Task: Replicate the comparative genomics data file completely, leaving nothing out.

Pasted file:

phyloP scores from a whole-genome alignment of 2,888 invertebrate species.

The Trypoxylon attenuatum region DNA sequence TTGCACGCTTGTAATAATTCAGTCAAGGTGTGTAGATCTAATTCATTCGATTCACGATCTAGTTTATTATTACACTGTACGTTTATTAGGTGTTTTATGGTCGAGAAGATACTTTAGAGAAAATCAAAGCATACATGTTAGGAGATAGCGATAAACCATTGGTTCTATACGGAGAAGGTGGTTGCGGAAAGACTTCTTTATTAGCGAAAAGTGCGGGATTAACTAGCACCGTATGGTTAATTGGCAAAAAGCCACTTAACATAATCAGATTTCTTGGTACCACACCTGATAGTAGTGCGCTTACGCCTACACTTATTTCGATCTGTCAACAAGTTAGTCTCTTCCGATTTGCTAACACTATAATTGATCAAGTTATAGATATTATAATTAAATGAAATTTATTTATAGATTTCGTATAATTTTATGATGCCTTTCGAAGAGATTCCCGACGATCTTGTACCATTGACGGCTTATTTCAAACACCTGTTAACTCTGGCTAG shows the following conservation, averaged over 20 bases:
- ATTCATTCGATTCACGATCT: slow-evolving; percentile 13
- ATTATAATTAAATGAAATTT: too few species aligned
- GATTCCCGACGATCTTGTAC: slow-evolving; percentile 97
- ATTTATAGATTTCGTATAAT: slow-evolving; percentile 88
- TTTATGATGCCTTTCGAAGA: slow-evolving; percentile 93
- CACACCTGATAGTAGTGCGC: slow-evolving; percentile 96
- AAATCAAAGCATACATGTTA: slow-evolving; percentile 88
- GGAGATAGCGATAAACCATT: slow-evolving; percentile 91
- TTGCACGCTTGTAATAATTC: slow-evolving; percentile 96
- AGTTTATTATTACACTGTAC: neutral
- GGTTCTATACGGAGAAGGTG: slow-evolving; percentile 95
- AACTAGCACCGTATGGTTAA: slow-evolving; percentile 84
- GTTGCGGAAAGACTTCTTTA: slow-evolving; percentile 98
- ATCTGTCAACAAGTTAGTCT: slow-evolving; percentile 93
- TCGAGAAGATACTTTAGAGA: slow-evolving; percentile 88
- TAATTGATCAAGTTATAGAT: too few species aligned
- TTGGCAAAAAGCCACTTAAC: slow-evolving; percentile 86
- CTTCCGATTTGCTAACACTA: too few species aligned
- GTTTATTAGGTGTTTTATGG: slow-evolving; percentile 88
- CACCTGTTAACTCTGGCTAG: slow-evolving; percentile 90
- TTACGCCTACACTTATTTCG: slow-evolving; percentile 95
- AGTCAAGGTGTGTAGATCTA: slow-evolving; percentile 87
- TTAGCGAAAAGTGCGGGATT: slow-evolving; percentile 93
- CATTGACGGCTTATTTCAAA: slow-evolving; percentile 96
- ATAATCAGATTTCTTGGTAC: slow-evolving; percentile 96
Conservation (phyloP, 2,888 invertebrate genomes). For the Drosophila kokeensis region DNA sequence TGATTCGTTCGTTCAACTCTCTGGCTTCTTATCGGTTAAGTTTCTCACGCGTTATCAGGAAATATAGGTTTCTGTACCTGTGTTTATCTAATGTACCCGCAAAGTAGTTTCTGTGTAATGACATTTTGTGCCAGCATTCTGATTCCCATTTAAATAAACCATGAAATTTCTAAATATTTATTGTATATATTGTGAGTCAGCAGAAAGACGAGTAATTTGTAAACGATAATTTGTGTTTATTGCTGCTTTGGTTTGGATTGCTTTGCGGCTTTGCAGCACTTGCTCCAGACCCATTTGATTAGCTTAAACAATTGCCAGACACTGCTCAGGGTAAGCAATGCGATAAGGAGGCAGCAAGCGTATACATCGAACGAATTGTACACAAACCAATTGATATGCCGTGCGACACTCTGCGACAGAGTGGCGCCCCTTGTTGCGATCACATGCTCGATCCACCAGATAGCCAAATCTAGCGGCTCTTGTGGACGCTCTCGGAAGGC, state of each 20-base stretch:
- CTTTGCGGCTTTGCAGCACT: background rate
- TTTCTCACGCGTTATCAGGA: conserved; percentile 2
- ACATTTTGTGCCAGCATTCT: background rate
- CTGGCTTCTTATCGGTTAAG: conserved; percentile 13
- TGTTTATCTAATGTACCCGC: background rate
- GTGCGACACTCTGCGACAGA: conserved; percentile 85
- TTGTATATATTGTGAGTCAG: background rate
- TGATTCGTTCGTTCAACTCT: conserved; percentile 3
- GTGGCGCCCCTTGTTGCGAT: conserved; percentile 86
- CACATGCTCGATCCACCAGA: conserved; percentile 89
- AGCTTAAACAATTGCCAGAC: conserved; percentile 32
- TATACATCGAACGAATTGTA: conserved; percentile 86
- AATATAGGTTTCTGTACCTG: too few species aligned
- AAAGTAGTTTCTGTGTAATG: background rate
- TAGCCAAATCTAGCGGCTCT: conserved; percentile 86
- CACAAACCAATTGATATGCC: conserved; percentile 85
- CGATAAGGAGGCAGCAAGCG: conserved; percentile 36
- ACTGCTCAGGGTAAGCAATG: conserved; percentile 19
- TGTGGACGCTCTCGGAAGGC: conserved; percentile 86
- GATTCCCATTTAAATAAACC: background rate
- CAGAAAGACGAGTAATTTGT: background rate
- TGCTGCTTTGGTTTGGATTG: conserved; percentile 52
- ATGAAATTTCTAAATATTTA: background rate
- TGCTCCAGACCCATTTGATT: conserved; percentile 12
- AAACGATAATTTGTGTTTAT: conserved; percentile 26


phyloP scores from a whole-genome alignment of 2,888 invertebrate species.

The Trypoxylon attenuatum region DNA sequence TTGCACGCTTGTAATAATTCAGTCAAGGTGTGTAGATCTAATTCATTCGATTCACGATCTAGTTTATTATTACACTGTACGTTTATTAGGTGTTTTATGGTCGAGAAGATACTTTAGAGAAAATCAAAGCATACATGTTAGGAGATAGCGATAAACCATTGGTTCTATACGGAGAAGGTGGTTGCGGAAAGACTTCTTTATTAGCGAAAAGTGCGGGATTAACTAGCACCGTATGGTTAATTGGCAAAAAGCCACTTAACATAATCAGATTTCTTGGTACCACACCTGATAGTAGTGCGCTTACGCCTACACTTATTTCGATCTGTCAACAAGTTAGTCTCTTCCGATTTGCTAACACTATAATTGATCAAGTTATAGATATTATAATTAAATGAAATTTATTTATAGATTTCGTATAATTTTATGATGCCTTTCGAAGAGATTCCCGACGATCTTGTACCATTGACGGCTTATTTCAAACACCTGTTAACTCTGGCTAG shows the following conservation, averaged over 20 bases:
- ATTCATTCGATTCACGATCT: slow-evolving; percentile 13
- ATTATAATTAAATGAAATTT: too few species aligned
- GATTCCCGACGATCTTGTAC: slow-evolving; percentile 97
- ATTTATAGATTTCGTATAAT: slow-evolving; percentile 88
- TTTATGATGCCTTTCGAAGA: slow-evolving; percentile 93
- CACACCTGATAGTAGTGCGC: slow-evolving; percentile 96
- AAATCAAAGCATACATGTTA: slow-evolving; percentile 88
- GGAGATAGCGATAAACCATT: slow-evolving; percentile 91
- TTGCACGCTTGTAATAATTC: slow-evolving; percentile 96
- AGTTTATTATTACACTGTAC: neutral
- GGTTCTATACGGAGAAGGTG: slow-evolving; percentile 95
- AACTAGCACCGTATGGTTAA: slow-evolving; percentile 84
- GTTGCGGAAAGACTTCTTTA: slow-evolving; percentile 98
- ATCTGTCAACAAGTTAGTCT: slow-evolving; percentile 93
- TCGAGAAGATACTTTAGAGA: slow-evolving; percentile 88
- TAATTGATCAAGTTATAGAT: too few species aligned
- TTGGCAAAAAGCCACTTAAC: slow-evolving; percentile 86
- CTTCCGATTTGCTAACACTA: too few species aligned
- GTTTATTAGGTGTTTTATGG: slow-evolving; percentile 88
- CACCTGTTAACTCTGGCTAG: slow-evolving; percentile 90
- TTACGCCTACACTTATTTCG: slow-evolving; percentile 95
- AGTCAAGGTGTGTAGATCTA: slow-evolving; percentile 87
- TTAGCGAAAAGTGCGGGATT: slow-evolving; percentile 93
- CATTGACGGCTTATTTCAAA: slow-evolving; percentile 96
- ATAATCAGATTTCTTGGTAC: slow-evolving; percentile 96
Conservation (phyloP, 2,888 invertebrate genomes). For the Drosophila kokeensis region DNA sequence TGATTCGTTCGTTCAACTCTCTGGCTTCTTATCGGTTAAGTTTCTCACGCGTTATCAGGAAATATAGGTTTCTGTACCTGTGTTTATCTAATGTACCCGCAAAGTAGTTTCTGTGTAATGACATTTTGTGCCAGCATTCTGATTCCCATTTAAATAAACCATGAAATTTCTAAATATTTATTGTATATATTGTGAGTCAGCAGAAAGACGAGTAATTTGTAAACGATAATTTGTGTTTATTGCTGCTTTGGTTTGGATTGCTTTGCGGCTTTGCAGCACTTGCTCCAGACCCATTTGATTAGCTTAAACAATTGCCAGACACTGCTCAGGGTAAGCAATGCGATAAGGAGGCAGCAAGCGTATACATCGAACGAATTGTACACAAACCAATTGATATGCCGTGCGACACTCTGCGACAGAGTGGCGCCCCTTGTTGCGATCACATGCTCGATCCACCAGATAGCCAAATCTAGCGGCTCTTGTGGACGCTCTCGGAAGGC, state of each 20-base stretch:
- CTTTGCGGCTTTGCAGCACT: background rate
- TTTCTCACGCGTTATCAGGA: conserved; percentile 2
- ACATTTTGTGCCAGCATTCT: background rate
- CTGGCTTCTTATCGGTTAAG: conserved; percentile 13
- TGTTTATCTAATGTACCCGC: background rate
- GTGCGACACTCTGCGACAGA: conserved; percentile 85
- TTGTATATATTGTGAGTCAG: background rate
- TGATTCGTTCGTTCAACTCT: conserved; percentile 3
- GTGGCGCCCCTTGTTGCGAT: conserved; percentile 86
- CACATGCTCGATCCACCAGA: conserved; percentile 89
- AGCTTAAACAATTGCCAGAC: conserved; percentile 32
- TATACATCGAACGAATTGTA: conserved; percentile 86
- AATATAGGTTTCTGTACCTG: too few species aligned
- AAAGTAGTTTCTGTGTAATG: background rate
- TAGCCAAATCTAGCGGCTCT: conserved; percentile 86
- CACAAACCAATTGATATGCC: conserved; percentile 85
- CGATAAGGAGGCAGCAAGCG: conserved; percentile 36
- ACTGCTCAGGGTAAGCAATG: conserved; percentile 19
- TGTGGACGCTCTCGGAAGGC: conserved; percentile 86
- GATTCCCATTTAAATAAACC: background rate
- CAGAAAGACGAGTAATTTGT: background rate
- TGCTGCTTTGGTTTGGATTG: conserved; percentile 52
- ATGAAATTTCTAAATATTTA: background rate
- TGCTCCAGACCCATTTGATT: conserved; percentile 12
- AAACGATAATTTGTGTTTAT: conserved; percentile 26